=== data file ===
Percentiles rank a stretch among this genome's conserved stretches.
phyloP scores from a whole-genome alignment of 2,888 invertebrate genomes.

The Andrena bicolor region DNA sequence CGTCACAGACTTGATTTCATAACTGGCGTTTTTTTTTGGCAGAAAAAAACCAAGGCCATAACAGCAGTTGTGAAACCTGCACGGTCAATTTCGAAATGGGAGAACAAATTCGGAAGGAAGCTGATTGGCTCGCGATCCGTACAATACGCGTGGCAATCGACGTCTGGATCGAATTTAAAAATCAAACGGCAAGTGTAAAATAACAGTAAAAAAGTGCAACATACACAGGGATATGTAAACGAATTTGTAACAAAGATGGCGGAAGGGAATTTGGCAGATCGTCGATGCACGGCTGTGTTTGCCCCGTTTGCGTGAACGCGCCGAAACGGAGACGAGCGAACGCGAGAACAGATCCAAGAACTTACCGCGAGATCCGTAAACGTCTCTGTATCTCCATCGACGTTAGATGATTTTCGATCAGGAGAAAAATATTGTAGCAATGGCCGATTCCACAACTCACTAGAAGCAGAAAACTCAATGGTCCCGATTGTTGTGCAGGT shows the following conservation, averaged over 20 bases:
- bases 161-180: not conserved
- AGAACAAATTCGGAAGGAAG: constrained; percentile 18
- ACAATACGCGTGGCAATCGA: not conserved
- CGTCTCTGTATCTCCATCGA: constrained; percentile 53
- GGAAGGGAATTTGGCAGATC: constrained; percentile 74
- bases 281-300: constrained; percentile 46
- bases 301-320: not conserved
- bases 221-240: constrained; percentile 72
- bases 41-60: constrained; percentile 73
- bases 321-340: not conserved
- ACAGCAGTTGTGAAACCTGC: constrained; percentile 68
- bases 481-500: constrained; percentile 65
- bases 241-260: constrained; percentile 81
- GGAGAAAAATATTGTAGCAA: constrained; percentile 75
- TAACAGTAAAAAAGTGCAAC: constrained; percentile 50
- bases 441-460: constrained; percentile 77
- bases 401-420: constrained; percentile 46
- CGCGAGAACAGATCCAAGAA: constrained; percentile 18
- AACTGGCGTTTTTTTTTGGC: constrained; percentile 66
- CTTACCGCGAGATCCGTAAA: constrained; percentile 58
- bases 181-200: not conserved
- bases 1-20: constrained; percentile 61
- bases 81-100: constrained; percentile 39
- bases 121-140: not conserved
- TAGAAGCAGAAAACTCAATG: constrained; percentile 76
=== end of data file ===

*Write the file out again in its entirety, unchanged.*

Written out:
Percentiles rank a stretch among this genome's conserved stretches.
phyloP scores from a whole-genome alignment of 2,888 invertebrate genomes.

The Andrena bicolor region DNA sequence CGTCACAGACTTGATTTCATAACTGGCGTTTTTTTTTGGCAGAAAAAAACCAAGGCCATAACAGCAGTTGTGAAACCTGCACGGTCAATTTCGAAATGGGAGAACAAATTCGGAAGGAAGCTGATTGGCTCGCGATCCGTACAATACGCGTGGCAATCGACGTCTGGATCGAATTTAAAAATCAAACGGCAAGTGTAAAATAACAGTAAAAAAGTGCAACATACACAGGGATATGTAAACGAATTTGTAACAAAGATGGCGGAAGGGAATTTGGCAGATCGTCGATGCACGGCTGTGTTTGCCCCGTTTGCGTGAACGCGCCGAAACGGAGACGAGCGAACGCGAGAACAGATCCAAGAACTTACCGCGAGATCCGTAAACGTCTCTGTATCTCCATCGACGTTAGATGATTTTCGATCAGGAGAAAAATATTGTAGCAATGGCCGATTCCACAACTCACTAGAAGCAGAAAACTCAATGGTCCCGATTGTTGTGCAGGT shows the following conservation, averaged over 20 bases:
- bases 161-180: not conserved
- AGAACAAATTCGGAAGGAAG: constrained; percentile 18
- ACAATACGCGTGGCAATCGA: not conserved
- CGTCTCTGTATCTCCATCGA: constrained; percentile 53
- GGAAGGGAATTTGGCAGATC: constrained; percentile 74
- bases 281-300: constrained; percentile 46
- bases 301-320: not conserved
- bases 221-240: constrained; percentile 72
- bases 41-60: constrained; percentile 73
- bases 321-340: not conserved
- ACAGCAGTTGTGAAACCTGC: constrained; percentile 68
- bases 481-500: constrained; percentile 65
- bases 241-260: constrained; percentile 81
- GGAGAAAAATATTGTAGCAA: constrained; percentile 75
- TAACAGTAAAAAAGTGCAAC: constrained; percentile 50
- bases 441-460: constrained; percentile 77
- bases 401-420: constrained; percentile 46
- CGCGAGAACAGATCCAAGAA: constrained; percentile 18
- AACTGGCGTTTTTTTTTGGC: constrained; percentile 66
- CTTACCGCGAGATCCGTAAA: constrained; percentile 58
- bases 181-200: not conserved
- bases 1-20: constrained; percentile 61
- bases 81-100: constrained; percentile 39
- bases 121-140: not conserved
- TAGAAGCAGAAAACTCAATG: constrained; percentile 76